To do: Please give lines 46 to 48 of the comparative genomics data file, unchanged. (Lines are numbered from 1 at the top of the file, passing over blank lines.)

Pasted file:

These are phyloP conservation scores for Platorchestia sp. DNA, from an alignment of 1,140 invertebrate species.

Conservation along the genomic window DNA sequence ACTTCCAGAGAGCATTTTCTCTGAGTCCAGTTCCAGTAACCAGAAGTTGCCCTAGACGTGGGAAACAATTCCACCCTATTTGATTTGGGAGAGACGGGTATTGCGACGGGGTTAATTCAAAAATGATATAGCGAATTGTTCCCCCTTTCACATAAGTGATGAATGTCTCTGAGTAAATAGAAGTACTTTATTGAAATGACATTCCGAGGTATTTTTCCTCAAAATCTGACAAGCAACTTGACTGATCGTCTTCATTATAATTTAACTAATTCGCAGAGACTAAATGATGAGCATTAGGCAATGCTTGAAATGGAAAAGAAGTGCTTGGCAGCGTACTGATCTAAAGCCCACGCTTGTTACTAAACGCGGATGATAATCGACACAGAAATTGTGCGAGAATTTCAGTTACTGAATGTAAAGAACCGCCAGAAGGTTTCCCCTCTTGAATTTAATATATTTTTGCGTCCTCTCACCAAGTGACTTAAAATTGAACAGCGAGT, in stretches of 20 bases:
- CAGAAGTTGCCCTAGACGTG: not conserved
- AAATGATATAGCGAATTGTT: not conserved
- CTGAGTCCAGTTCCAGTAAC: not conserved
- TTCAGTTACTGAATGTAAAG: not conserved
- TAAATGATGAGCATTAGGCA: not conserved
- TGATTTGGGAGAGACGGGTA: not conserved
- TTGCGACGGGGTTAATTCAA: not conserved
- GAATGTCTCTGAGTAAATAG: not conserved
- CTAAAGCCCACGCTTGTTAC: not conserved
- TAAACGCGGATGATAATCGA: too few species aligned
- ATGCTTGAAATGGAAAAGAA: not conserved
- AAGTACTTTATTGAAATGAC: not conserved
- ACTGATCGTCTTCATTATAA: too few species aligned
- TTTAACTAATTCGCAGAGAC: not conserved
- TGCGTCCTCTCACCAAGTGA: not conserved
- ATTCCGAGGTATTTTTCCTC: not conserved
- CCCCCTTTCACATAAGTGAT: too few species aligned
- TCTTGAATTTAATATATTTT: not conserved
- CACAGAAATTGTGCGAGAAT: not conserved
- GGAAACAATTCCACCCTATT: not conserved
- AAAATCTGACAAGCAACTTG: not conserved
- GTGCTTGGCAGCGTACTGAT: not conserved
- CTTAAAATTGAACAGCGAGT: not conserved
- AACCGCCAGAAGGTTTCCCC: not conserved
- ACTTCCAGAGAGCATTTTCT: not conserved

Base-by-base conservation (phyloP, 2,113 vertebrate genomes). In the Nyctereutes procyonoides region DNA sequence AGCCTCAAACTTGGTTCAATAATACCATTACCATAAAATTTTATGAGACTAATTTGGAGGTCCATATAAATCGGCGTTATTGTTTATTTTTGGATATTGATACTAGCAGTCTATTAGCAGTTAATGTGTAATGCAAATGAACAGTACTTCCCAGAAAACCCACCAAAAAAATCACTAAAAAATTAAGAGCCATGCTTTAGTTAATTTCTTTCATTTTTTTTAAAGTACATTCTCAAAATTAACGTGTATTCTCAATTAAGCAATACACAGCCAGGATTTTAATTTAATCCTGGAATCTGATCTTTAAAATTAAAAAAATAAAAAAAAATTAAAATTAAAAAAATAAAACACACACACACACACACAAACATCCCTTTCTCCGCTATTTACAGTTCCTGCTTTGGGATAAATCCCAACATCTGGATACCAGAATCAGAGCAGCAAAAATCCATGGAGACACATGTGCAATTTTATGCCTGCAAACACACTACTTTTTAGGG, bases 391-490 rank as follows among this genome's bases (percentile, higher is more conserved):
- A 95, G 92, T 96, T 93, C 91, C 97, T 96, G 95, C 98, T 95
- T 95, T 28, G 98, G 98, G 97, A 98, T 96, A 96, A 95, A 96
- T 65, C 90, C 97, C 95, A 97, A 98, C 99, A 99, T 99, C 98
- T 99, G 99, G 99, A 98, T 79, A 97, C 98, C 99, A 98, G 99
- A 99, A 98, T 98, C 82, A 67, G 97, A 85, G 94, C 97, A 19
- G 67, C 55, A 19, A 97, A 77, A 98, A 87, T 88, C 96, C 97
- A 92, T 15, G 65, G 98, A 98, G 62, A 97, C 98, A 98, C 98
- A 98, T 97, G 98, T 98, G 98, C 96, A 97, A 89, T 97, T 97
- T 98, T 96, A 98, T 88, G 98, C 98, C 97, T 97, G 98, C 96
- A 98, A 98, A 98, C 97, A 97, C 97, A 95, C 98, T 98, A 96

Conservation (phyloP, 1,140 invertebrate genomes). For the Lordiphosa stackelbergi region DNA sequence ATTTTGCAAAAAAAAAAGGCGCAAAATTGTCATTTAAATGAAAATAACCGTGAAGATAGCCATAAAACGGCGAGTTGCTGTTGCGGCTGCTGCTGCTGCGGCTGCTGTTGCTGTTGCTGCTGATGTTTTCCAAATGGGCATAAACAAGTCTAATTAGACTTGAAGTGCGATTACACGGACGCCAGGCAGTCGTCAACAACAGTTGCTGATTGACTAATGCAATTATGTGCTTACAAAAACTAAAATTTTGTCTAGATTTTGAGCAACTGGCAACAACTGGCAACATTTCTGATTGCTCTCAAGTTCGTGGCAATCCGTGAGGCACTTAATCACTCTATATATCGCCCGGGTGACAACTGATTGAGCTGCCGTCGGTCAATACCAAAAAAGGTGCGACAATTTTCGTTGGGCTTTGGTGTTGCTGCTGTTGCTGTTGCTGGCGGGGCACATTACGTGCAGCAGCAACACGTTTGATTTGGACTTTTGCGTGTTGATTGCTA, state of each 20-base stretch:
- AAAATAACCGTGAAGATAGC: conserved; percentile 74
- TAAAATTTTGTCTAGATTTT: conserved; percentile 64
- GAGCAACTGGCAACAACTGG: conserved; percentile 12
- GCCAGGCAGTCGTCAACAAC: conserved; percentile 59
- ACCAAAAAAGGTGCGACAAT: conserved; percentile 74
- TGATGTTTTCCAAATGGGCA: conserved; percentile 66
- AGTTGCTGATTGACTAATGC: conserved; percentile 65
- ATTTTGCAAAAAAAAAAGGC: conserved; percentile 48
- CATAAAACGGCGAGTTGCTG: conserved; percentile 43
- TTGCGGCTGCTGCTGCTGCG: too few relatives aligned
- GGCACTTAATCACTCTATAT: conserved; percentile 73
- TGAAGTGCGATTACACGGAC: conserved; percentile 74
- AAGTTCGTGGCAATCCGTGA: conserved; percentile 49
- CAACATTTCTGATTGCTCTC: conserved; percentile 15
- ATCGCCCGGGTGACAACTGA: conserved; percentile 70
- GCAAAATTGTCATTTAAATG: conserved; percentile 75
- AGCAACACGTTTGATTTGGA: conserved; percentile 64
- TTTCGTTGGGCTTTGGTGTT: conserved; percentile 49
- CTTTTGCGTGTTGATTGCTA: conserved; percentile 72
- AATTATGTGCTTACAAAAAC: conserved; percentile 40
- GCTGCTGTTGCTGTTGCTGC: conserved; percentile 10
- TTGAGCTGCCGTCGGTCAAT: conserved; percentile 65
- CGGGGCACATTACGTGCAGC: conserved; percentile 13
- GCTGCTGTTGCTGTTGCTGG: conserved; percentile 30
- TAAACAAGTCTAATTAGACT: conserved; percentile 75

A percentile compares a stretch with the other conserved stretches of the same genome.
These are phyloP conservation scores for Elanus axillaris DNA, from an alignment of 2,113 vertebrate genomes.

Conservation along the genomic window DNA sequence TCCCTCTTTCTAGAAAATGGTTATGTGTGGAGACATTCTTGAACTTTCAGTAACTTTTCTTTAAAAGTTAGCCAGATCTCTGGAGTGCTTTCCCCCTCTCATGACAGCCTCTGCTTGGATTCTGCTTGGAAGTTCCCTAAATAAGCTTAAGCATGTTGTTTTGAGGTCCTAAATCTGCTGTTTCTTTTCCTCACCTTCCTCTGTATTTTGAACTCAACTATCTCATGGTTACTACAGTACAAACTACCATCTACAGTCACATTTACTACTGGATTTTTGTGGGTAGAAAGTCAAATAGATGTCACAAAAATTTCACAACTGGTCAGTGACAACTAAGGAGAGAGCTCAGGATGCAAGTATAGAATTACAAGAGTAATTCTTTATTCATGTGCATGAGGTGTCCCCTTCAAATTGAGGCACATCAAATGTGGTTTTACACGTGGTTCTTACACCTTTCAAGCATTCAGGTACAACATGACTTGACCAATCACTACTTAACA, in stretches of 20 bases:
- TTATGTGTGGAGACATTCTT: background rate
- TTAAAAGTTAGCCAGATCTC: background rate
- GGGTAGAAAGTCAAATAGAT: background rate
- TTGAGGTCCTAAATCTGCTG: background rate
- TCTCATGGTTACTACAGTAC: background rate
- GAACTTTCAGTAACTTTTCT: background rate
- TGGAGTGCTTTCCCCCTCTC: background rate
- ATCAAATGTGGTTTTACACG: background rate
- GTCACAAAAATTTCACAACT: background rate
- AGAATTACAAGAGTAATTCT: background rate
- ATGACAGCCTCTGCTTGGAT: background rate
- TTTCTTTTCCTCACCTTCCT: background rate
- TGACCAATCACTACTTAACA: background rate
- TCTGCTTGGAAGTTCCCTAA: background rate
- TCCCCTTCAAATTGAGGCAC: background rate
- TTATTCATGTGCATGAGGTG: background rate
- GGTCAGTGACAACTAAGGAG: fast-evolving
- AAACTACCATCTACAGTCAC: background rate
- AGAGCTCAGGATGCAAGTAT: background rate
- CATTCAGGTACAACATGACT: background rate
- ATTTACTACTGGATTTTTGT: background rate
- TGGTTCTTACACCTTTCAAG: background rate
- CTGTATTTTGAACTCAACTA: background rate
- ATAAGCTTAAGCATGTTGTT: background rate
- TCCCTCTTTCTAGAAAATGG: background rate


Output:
- AGTTGCTGATTGACTAATGC: conserved; percentile 65
- ATTTTGCAAAAAAAAAAGGC: conserved; percentile 48
- CATAAAACGGCGAGTTGCTG: conserved; percentile 43